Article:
Food Gardening Resolutions
Let's resolve to record our food gardening experiences (both our gardening successes and our gardening failures) in order to learn from them. In addition, let's employ sustainable food gardening practices from which both we and the environment benefit: maintaining soil quality, reducing soil degradation and erosion, saving water and increasing biodiversity in terms of the variety of beneficial organisms and their environment. These environmentally-friendly practices will provide us healthier and more productive crops. Click here to learn more.
In the Garden
Q: True or False? There Is Nothing To Plant In The Winter.
There are perennial crops such as rhubarb and asparagus that can be planted this winter. And, depending on your microclimate, there are a few cool-weather crops such as peas, bulb onions and leafy greens that can be planted in mid- to late-winter for a spring harvest. See "Year-Round Food Gardening in Sonoma County." Purchase these seeds or bulbs early.
Bare root plants are available late-December through January. This is a cost-efficient way to start or add to your vineyard, asparagus bed, berry garden and orchard. You'll find a good selection in your local nurseries. Master Gardener Joe Michalek gives us the low down on how to select bare root trees as well as how to plant and care for them. Remember to never work wet soil...this destroys soil structure. Wait a few days after rain to plant. Crops don't like "wet feet" and seeds germinate in moist, not wet, soil. Make sure that soil is well-draining. And, if you're interested in growing more than one variety of fruit on your fruit tree, the Redwood Chapter of the California Rare Fruit Growers will hold their scion exchange on January 25, 2020.
Sustainable Food Gardening
We recently added to our sustainable food gardening series with a new article: "Right Plant, Right Place, Right Time." Check it out!
New Strawberry Varieties For California
Master Gardener Food Gardening Specialist and Rare Fruit Grower Penny Fink shares that UC Davis recently announced five new strawberry varieties. The Davis Strawberry Breeding Program stated, “After more than three years of field tests, we’re seeing higher yields, greater disease resistance and better quality after harvest.” Three of the varieties ('Moxie,' 'Royal Royce' and 'Valiant') perform well throughout the long, warm days of summer. Two varieties ('Victor' and 'Warrior') are bred for cooler climates along California’s coast. We hope to see these in some of the local nurseries/farm supply operations in the next year. Learn more.
Food Garden Specialists
Food Garden Specialists (FGS) are volunteers in the UC Master Gardener Program of Sonoma County. They have a passion for and extra training in sustainable food gardening. In addition to offering food gardening workshops, they provide free advice and consultation services to community gardens throughout Sonoma County. Read more.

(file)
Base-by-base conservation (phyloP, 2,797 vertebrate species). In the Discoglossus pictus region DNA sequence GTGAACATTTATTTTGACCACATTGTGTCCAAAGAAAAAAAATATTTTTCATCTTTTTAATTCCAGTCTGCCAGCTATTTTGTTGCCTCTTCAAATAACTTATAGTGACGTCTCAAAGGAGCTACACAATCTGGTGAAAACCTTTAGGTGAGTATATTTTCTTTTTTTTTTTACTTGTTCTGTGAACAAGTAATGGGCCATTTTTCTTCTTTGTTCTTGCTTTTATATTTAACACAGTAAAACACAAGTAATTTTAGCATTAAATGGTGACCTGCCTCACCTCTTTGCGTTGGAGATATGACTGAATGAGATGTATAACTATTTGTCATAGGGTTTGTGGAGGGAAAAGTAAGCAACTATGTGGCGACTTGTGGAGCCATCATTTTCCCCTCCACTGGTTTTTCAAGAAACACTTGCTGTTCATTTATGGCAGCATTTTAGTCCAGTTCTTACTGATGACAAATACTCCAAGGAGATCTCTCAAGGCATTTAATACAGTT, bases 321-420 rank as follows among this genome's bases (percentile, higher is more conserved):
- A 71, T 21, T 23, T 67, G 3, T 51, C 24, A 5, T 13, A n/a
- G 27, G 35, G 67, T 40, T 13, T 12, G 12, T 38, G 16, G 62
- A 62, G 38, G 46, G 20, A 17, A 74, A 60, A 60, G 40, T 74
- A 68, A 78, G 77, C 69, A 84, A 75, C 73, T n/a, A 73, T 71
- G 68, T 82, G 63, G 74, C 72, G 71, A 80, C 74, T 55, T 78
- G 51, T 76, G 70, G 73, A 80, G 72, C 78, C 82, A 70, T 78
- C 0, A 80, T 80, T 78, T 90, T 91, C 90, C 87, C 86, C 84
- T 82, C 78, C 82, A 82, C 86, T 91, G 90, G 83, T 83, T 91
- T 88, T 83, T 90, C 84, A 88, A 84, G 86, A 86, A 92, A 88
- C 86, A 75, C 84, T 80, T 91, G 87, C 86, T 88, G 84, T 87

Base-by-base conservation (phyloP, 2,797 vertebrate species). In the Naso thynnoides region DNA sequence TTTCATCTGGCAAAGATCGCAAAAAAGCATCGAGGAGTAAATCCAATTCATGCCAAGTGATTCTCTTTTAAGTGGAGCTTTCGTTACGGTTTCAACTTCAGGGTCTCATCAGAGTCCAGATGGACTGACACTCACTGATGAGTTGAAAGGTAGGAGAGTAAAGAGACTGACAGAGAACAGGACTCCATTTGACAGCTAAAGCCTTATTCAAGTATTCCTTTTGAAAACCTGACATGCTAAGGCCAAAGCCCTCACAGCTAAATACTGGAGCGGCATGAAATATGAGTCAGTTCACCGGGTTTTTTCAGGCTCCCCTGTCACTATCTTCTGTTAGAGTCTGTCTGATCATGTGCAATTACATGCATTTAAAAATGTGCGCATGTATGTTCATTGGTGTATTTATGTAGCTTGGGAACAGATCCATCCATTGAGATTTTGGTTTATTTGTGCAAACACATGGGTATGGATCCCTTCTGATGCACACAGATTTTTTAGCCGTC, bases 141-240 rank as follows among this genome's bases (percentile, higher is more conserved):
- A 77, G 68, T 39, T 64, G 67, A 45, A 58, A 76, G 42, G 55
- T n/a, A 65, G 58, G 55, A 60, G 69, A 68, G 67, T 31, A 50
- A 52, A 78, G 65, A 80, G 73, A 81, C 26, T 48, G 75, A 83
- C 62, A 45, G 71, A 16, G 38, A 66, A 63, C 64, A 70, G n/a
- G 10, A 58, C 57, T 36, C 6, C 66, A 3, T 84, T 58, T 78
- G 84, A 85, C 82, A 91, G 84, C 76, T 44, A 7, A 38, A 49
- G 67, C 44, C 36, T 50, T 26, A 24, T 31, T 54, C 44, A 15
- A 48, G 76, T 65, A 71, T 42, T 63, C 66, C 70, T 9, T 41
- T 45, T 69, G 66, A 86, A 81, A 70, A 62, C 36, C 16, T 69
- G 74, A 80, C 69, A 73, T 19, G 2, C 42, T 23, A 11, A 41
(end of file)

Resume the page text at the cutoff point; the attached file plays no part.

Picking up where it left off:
Food Garden Tips
January Food Garden Tasks and Tips
For what to grow this month, click here.
- Plant bare-root fruit trees, strawberries, blueberries, raspberries, blackberries, rhubarb, and asparagus. Plant onion bulbs. Your nursery will have a great selection in early January. Our homepage lists articles on planting bare-root trees.
- It is too early to plant most cool weather crops. Instead, enjoy a rainy day looking through seed catalogs to select crop varieties with “days of maturity” (DTM) that suit your microclimate. As always, err on the conservative side and consider drought-tolerant varieties and those with short DTM. Check the date stamped on the package of any seeds left over from last year. Many seeds are good for at least three years if stored properly, but some, such as onion, parsley and parsnip, lose viability after one year. You can check your seeds for viability: see seed-viability test.
- Prepare a garden plan that includes what to plant, where to plant and when to start seed indoors and/or set out transplants. Plan to place crops with similar water needs near each other. New gardeners should keep it simple: start with transplants unless it is a crop that is recommended for direct seeding in the garden. The experienced gardener will want to make the most of garden space by planning for succession planting, companion planting and intercropping.
- When planning your spring garden, implement water-wise practices. See the “Food Gardening with Less Water” page and video prepared by the Food Gardening Specialists.
- Buy a calendar to record planting and, based on DTM, harvest dates. Make notes as to your successes/favorites and failures. If you kept a record last year, use it in your garden planning decisions.
- If you only have space for a small vegetable bed, modify your garden plan to include edibles in your ornamental beds.
- Spray fruit trees with copper and dormant oil after pruning and before buds start to open.
- Protect frost-tender plants on cold nights. If you use a tarp or sheet on evergreen plants, use stakes to make sure that covers do not touch the leaves. Remove plastic or heavy covers during the day; frost cloth may stay in place on cold days. If you use lights as a heat source, note that the new energy-saving LED light strings do not generate enough heat. Pull mulch away from the plant so that soil can absorb heat during sunny days. Potted plants can be moved under shelter. Finally, make sure that citrus is well-watered as the freezing temps will turn the water in the soil to ice, making some of it unavailable to the plants. Also, the temperature above moist soil is warmer than the temperature above dry soil.
- Click here for ongoing monthly tasks.